Essex County Council has welcomed plans to transfer more contact tracing to local teams.
NHS Test and Trace will provide local authorities with a dedicated team of contact tracers for local areas.
As a result the national service will move from 18,000 to 12,000 contact tracers on August 24, with remaining teams to be deployed as part of dedicated local Test and Trace teams.
At the end of May, the Department of Health and Social Care (DoHSC) launched the national NHS Test & Trace system, as part of this it was announced that local contact systems would be set up by local authorities.
For a system being jointly run by Essex County Council (ECC) and Southend, ECC received £5.78million, while Southend Borough Council (SBC) received £887,000 of grant funding from the DoHSC, to deliver the local contact tracing service.
The local contact service will be responsible for identifying, containing and reducing the spread of Covid-19 at a local level. Local contact services will be responsible for “complex cases”. So the Essex and Southend service will support contact tracing for schools, care homes, workplaces and vulnerable groups.
The local service will use testing data from Public Health England (PHE) to track and trace known connections of positive cases, and provide them with advice and guidance. All individuals who have been in close contact with a known positive case will be asked to isolate at home for a period of 14 days.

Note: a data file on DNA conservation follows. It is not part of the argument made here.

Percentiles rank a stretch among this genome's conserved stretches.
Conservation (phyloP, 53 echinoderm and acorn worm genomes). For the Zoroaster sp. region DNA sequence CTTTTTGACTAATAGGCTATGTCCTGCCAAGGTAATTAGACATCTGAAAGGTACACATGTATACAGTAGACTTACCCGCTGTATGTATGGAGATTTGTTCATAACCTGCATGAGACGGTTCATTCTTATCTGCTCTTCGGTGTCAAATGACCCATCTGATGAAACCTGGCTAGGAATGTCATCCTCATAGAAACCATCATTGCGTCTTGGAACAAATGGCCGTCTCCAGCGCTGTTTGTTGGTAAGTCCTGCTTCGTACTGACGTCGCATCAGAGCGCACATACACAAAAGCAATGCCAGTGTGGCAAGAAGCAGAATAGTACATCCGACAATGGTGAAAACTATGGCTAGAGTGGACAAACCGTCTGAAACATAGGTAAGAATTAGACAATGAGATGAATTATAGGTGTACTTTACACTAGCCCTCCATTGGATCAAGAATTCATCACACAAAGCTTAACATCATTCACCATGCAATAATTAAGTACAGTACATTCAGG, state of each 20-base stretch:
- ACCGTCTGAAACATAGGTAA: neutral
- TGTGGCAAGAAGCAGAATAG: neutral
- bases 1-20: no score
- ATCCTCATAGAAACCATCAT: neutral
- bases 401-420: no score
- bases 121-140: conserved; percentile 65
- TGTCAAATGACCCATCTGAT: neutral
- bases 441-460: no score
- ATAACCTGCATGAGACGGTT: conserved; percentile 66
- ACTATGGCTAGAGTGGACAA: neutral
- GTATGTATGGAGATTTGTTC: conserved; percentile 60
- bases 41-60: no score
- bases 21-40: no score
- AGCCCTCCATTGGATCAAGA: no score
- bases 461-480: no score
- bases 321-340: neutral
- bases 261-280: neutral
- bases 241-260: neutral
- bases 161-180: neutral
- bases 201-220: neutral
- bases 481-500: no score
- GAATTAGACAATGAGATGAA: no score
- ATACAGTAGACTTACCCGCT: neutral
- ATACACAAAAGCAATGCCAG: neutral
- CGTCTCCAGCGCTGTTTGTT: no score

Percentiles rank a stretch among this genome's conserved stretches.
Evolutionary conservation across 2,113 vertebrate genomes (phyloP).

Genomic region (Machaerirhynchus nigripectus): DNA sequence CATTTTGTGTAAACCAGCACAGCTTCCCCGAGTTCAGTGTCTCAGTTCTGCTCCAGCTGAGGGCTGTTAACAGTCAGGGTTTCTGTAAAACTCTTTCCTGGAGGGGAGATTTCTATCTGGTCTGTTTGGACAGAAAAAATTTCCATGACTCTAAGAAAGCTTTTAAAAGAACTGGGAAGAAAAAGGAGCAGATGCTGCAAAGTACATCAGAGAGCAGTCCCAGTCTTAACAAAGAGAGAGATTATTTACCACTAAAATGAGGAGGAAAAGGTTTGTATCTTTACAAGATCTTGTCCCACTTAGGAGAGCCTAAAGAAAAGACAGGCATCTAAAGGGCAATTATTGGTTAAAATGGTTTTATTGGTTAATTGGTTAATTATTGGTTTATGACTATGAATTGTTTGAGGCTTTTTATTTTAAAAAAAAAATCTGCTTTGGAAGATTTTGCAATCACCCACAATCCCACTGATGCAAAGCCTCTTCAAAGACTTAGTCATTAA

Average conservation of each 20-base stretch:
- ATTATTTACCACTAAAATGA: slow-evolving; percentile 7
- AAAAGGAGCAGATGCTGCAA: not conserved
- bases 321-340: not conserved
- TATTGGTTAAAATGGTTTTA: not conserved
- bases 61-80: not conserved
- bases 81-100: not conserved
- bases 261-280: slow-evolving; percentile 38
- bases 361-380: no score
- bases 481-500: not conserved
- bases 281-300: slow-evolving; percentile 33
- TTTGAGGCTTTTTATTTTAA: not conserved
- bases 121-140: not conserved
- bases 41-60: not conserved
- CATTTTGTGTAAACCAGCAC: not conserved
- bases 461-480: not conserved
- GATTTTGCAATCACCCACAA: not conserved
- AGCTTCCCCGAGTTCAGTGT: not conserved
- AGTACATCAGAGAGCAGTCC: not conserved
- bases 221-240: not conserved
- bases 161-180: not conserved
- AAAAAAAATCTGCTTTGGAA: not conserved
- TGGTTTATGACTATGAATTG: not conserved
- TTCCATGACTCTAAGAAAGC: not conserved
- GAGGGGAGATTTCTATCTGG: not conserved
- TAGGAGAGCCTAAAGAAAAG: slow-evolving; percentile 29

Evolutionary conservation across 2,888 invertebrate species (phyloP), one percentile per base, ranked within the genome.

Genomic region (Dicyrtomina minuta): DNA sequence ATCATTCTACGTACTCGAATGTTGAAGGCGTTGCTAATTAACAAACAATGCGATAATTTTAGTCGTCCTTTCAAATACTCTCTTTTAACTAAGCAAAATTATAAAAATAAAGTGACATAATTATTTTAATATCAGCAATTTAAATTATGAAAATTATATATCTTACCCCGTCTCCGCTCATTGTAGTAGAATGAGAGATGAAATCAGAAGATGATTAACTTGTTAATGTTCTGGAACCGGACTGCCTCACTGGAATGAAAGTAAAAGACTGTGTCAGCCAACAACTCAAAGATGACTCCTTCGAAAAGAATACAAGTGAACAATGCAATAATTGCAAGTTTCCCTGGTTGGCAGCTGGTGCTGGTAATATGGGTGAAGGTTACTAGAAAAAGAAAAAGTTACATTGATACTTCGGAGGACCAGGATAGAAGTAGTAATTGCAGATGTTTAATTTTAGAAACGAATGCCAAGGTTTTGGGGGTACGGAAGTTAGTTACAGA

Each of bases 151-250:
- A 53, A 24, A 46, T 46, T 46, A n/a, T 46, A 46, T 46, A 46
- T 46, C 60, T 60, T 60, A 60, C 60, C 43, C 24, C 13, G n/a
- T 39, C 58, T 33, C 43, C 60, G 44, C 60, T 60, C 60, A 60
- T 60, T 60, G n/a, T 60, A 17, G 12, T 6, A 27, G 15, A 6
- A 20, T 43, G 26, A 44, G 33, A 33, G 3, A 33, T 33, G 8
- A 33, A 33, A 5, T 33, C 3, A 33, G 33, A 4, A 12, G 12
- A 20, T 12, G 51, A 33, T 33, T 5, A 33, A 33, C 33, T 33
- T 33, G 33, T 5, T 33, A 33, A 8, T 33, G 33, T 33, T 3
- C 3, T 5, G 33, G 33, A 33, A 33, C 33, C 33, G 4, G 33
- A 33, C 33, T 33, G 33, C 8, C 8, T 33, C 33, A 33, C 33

This generally means that if people have maintained the ideal two meters distance they will not need to self-isolate. However for those that have been within one to two meters of a positive case, self-isolation may be required.
ECC and SBC have commissioned Provide CIC to deliver the contact tracing service, which will work alongside specialist public health staff in both organisations, as well as environmental health officers in city and district councils.
A spokesperson for Essex County Council said: “We are aware of the Government’s plan to transfer more of the contact tracing to local public health teams.
“This is welcome news for Essex and Southend where, thanks to collaboration between Public Health England, NHS providers and local authorities (both lower and upper tiers), we already have an established contact tracing service that is working effectively.”
The local teams are expected to be critical in the handling of a second wave of infections that is expected in the winter.